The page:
x~(t+l)

=

l.

x~(t)

-

l.

+

T E

,te:Q(,t)

w.

T E U~j(t) je:p( i) l. i10j

-l.

k

u,t'( t) l.

Vk

where t=t,t+l, ••• ; i,k e: Nand k#i. Clearly this equation is valid only for i,k e: N for which there is at least one directed path from the first node to the second. The cases with k=i correspond to packets that have arrived at their destination and these are removed from the network. As in Meditch (1977), we will permit x(t), u(t) and w(t) to be real valued in order to apply discrete optimal control theoretic results. wik(t) models the arrival packets to the network from external sources over (t,t+l). It is possible to describe w(t) as a random process or as a sequence of known form (e.g., polynomial) but with unknown coefficients Meditch (1977). Segall (1977) considers the modeling of Wik(t) as a compound Poisson process. State and control constraints are required to complete the model. It is obvious that these must be constrained to be non-negative. In addition, capacity constraints on each link (i,j) e: L, and restrictions on the buffer capacities available at the nodes result in further constraints. Thus, we have the channel capacity constraints: k

~ u ij ( t) .. Uij

k#i where Uij is the capacity (packets/sec) of the channel connecting (i,j) and the statevariable constraint (either due to limited buffer storage available at a node or the implementation of priority or buffer management schemes)

=

1 2 i-l i+l N)T (w.w .••• w . w .•• • w. l. l.

l.

We now use (5) to rewrite (1)

+ C. z. (t) l.-l.

where N

E Lij~j (t)

z. (t)

-l.

min .. x. (t) .. x~x

~i

-l.

-l.

max u.

-l.

It is interesting to note that Bi & Lij are connectivity (routing) tables for the nodes 'i' and 'j', padded with zero matrices of appropriate dimensions. The Ai'S & Ci'S are identity matrices. ~(t) is a vector describing the effects of the control variables applied at other nodes in the network and is thus an interaction vector. The overall optimization problem for the network can now be written in terms of the formulation for the sUbsystems: t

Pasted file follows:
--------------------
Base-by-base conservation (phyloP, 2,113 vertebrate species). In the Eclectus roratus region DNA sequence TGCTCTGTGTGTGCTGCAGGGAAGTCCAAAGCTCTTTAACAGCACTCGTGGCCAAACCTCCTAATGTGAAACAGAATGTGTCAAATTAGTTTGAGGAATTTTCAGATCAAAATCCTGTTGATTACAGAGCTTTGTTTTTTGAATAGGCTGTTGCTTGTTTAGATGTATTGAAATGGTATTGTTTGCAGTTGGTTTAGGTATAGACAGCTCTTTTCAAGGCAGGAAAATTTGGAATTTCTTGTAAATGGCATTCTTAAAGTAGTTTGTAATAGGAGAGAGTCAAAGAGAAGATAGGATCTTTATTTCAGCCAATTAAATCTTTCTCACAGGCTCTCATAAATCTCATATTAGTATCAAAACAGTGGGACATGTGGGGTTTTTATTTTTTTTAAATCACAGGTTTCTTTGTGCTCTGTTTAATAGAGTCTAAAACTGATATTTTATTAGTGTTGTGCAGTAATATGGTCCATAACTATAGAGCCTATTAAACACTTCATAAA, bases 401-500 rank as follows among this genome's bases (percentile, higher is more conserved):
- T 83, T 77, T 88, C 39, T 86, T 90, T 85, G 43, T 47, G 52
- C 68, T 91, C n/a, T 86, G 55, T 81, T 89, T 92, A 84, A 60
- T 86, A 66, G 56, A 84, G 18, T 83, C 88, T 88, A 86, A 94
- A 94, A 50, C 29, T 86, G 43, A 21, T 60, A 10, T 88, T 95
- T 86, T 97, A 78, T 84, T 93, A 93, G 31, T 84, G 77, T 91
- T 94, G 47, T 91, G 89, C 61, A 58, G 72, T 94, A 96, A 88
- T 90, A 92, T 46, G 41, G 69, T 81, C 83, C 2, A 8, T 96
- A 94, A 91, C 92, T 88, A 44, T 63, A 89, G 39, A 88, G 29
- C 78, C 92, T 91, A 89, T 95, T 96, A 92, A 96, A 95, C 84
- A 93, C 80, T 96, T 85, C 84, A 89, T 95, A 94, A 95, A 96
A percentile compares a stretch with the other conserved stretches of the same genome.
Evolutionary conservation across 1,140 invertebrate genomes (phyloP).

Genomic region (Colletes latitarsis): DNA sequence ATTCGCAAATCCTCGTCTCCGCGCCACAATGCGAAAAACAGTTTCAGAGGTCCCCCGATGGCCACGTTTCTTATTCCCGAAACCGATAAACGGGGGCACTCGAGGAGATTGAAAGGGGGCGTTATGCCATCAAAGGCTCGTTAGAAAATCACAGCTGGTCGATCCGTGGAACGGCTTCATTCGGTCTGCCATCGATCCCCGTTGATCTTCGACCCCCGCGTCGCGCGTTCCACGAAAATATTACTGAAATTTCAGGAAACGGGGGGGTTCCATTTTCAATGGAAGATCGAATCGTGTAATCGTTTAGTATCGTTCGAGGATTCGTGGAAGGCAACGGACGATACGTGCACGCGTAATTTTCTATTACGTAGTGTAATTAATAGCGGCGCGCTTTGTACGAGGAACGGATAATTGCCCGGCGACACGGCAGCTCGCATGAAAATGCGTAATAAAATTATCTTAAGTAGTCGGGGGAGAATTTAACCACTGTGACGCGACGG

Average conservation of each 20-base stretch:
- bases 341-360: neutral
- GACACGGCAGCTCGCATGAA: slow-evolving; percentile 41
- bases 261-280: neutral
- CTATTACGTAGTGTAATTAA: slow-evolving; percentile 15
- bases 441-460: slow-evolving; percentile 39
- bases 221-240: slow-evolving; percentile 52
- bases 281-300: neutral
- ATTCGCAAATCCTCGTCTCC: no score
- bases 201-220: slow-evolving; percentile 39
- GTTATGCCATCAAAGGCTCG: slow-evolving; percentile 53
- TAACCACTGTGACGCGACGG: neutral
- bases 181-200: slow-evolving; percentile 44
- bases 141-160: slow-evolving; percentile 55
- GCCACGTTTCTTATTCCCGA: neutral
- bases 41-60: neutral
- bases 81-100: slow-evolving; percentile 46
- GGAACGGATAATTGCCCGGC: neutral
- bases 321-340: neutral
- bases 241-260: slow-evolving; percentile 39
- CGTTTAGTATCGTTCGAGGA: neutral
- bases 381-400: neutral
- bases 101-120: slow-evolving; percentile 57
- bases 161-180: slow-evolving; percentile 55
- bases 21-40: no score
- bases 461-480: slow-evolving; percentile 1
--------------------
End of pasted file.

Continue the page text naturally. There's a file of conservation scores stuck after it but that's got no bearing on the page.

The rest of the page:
+

l.

where

U.

-l.

~.

1/2 11 u i ( k) 11 ~}

(8 )

subject to:

2

+ w.(k) -l.

(4 )

11

l.

o l.

(1/2 11 ~i ( k) 11 Hi

1/2 11 ~i (k) 11 ~ . )

(1/211 ~i(k)

Ef

o +

(6 )

j=l

i=l R=t

tj

(3) to give

A.x.(t) + B.u.(t) + w.(t) l.-l. l.-l. l.

N

k:~

jH

l.

We have chosen a quadratic performance index since this leads to mathematically simpler solutions. In addition the quadratic performance index very naturally introduces the concept of fairness into the problem by penalizing excessively large control vectors. We are able to handle priority classes in this framework, either on the basis of source and destination of the message (by altering the elements of the H&R matrices), or on a classby-class basis by introducing corresponding state variables into the problem formulation. When used with the constraints on the state and controls this allows us considerable flexibility in determining the nature of the priority scheme implemented.

Minimize J

where Xi is the maximal buffer capacity (in packets at node i. We now define a performance index, Ji, for each node as follows:

l.

z . (k) = l.

N E L. j~j(k) j=l l.

-l.

min x.

.

-l.

x.( k)

..

-'l.

min u.

.

-l.

u. (k)

..

-l.

-l.

max

X.

max u.

i=1,2, ... ,N

Digital Computer Control of Communication Networks PROBLEM SOLUTION In this section we will outline the use of the interaction prediction method Singh and Titli (1978) for the solution of the problem stated in equation (8,9) of the previous section. We will focus our attention on the dynamic model, and only indicate the handling of the constraint equations. Our approach will be to assume that an optimum flow assignment has been calculated and attempt to develop a control algorithm that will maintain traffic flows in the network as close as possible to this optimum (based on average or ensemble values). This steadystate optimization is carried out relatively infrequently in comparison to the routing algorithm. Its purpose is to use traffic statistics to adjust to "long-term" trends in traffic patterns. The control algorithm will be run off line and the results will be used to update the parameters for the routing algorithm. The development of the interaction prediction method proceeds as follows. We have the Lagrangian for the system of equations (8) - (9) as t Ef i=l k=t N